Above I was speaking about the λ/4 MgF2 550nm, a coating centered in a frequency of green (in the middle of the 400-700nm visible spectrum), which is a common low cost coating. This coating gives lenses a very subtle purplish colour, this is most noticeable when a source of light is seen reflected over its surface, makes it look purple. I am right now looking at an incandescent lightbulb reflected over the lens of an S21A I have at hand, and the bulb indeed looks purplish over the lens.
People is complaining about the effects of the standard anti-reflective coating in flashlight lenses. This is because the anti-reflective coating changes the tint of the beam, raising its Duv because of somewhat more green output. We already have enough green in most production led emitters, this is not what we want.
You said “I will change the blue ar-coating or the red into a green ar-coating”, but what does this mean?
If you change the anti-reflective coating for a different one without knowing the actual effects in the beam tint, how is this going to be a solution?
Plain or uncoated lenses are a known solution. 100% sure.
If Simon wants to endorse some new product, I can understand. But from the perspective of a buyer, a new product must provide a useful, advantageous reason to be.
I could for example say that, if aiming for lenses with a double coating, one could be set at 475nm (at the cyan dip the usual blue pumped white leds have), and the other could be centered at 650nm (to boost reds). I've checked a few led spectograms around here to conclude this (1, 2, 3 and 4). This would cover the visible spectrum a lot better, while a double coating may still be affordable.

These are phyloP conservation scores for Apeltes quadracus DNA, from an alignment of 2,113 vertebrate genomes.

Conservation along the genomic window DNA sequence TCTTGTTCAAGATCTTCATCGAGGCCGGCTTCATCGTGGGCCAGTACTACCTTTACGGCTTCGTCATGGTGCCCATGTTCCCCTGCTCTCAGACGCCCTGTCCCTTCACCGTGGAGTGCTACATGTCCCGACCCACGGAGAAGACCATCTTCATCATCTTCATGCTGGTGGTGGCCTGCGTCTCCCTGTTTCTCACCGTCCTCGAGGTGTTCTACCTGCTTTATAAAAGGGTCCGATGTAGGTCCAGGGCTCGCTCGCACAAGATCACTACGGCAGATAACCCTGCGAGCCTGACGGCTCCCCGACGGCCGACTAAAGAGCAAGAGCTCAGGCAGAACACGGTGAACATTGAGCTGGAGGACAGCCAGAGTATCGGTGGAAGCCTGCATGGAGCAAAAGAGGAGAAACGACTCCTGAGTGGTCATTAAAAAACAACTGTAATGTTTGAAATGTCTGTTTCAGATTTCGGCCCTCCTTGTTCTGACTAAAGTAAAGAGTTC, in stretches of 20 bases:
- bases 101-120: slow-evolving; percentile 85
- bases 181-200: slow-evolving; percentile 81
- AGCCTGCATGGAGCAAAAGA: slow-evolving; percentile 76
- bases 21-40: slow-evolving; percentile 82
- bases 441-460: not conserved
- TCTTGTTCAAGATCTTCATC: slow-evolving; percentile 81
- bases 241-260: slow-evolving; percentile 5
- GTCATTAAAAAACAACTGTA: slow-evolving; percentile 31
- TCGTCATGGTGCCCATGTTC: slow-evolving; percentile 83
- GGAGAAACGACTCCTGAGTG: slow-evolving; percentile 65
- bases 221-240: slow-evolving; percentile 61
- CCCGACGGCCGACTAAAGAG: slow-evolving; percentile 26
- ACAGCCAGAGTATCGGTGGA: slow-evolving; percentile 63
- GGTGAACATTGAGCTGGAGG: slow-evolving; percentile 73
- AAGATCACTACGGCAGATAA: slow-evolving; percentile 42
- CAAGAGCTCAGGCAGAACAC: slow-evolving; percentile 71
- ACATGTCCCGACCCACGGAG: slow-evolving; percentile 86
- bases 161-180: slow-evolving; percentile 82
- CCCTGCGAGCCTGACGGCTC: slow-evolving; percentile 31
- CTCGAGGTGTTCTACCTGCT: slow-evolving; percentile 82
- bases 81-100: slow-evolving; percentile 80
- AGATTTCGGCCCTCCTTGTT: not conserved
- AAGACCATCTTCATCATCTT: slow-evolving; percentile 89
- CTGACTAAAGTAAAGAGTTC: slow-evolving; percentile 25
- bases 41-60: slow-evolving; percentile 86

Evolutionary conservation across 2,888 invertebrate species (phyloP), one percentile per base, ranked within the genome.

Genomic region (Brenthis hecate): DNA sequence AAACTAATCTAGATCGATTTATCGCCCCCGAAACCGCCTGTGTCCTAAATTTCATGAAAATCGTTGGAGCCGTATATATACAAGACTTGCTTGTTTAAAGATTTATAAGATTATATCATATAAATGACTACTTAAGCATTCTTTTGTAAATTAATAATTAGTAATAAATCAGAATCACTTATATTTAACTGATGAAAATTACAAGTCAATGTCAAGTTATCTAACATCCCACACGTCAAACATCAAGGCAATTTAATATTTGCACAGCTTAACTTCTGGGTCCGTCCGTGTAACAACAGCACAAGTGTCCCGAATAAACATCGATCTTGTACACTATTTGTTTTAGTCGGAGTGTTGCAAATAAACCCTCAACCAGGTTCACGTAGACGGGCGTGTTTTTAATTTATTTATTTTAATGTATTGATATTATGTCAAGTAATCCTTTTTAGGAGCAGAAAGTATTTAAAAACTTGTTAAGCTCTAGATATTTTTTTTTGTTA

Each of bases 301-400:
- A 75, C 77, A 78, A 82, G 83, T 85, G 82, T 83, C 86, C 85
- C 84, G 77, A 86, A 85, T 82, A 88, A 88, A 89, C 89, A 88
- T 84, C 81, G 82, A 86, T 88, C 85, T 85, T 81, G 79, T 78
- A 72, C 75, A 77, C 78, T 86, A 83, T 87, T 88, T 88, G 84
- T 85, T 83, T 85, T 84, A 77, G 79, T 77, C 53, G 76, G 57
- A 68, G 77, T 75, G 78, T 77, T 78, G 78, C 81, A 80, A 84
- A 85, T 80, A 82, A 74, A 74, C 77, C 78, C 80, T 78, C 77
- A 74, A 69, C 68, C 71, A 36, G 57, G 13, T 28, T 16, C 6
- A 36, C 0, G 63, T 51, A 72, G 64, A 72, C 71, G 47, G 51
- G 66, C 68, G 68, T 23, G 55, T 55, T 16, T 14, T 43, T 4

Still, plain or uncoated lenses are a sure win. They're also the cheapest ones so, how about some uncoated lenses? ;-)
Yes, I’m sure. The advantage would be higher transmittance than uncoated glass and improved tint (lower Duv).
I have confirmed myself with my own examples of “green” AR coated glass that it does indeed slightly decrease Duv.
Price shouldn’t really be a concern. Simon’s current AR coated glass for the C8 is $3.94 for a set of two. I’d gladly pay a few extra cents for an improved coating. That said, clear uncoated glass would also be preferable to the currently available AR coated offerings.
Just curious but, what type of anti-reflective coating is that which shows green reflections? Could you elaborate a bit more?
I guess these red/pink/purple reflections you mention are the ones I see in the glass of my S21A, and as far as I know in this regard (not a ;-) lot) these must be a sign of a λ/4 MgF2 coating centered at 550nm.
In the graph you showed from the article you can see that UV-VIS is more effective in the blue and red range compared to green, so the reflections are going to look green, and duv will decrease.
Looking at camera lenses you can see different reflected colors from each lens, orange, cyan, green… etc from different types of coatings, combined it ends up neutral.
In order of preference (in my opinion) :
1) AR with higher red and blue transmission, reflects more green, decrease duv/improve tint, higher overall transmission than plain glass, i.e more efficient.
2) AR with close to neutral transmission, higher transmission than plain glass. (those are probably more expensive)
3) plain glass (of good quality or course, as you mentionned not with iron (green) impurities).
4) currently offered AR lenses : higher green transmission, reflect more blue and red, increase duv/degrade tint. Higher transmission than plain glass.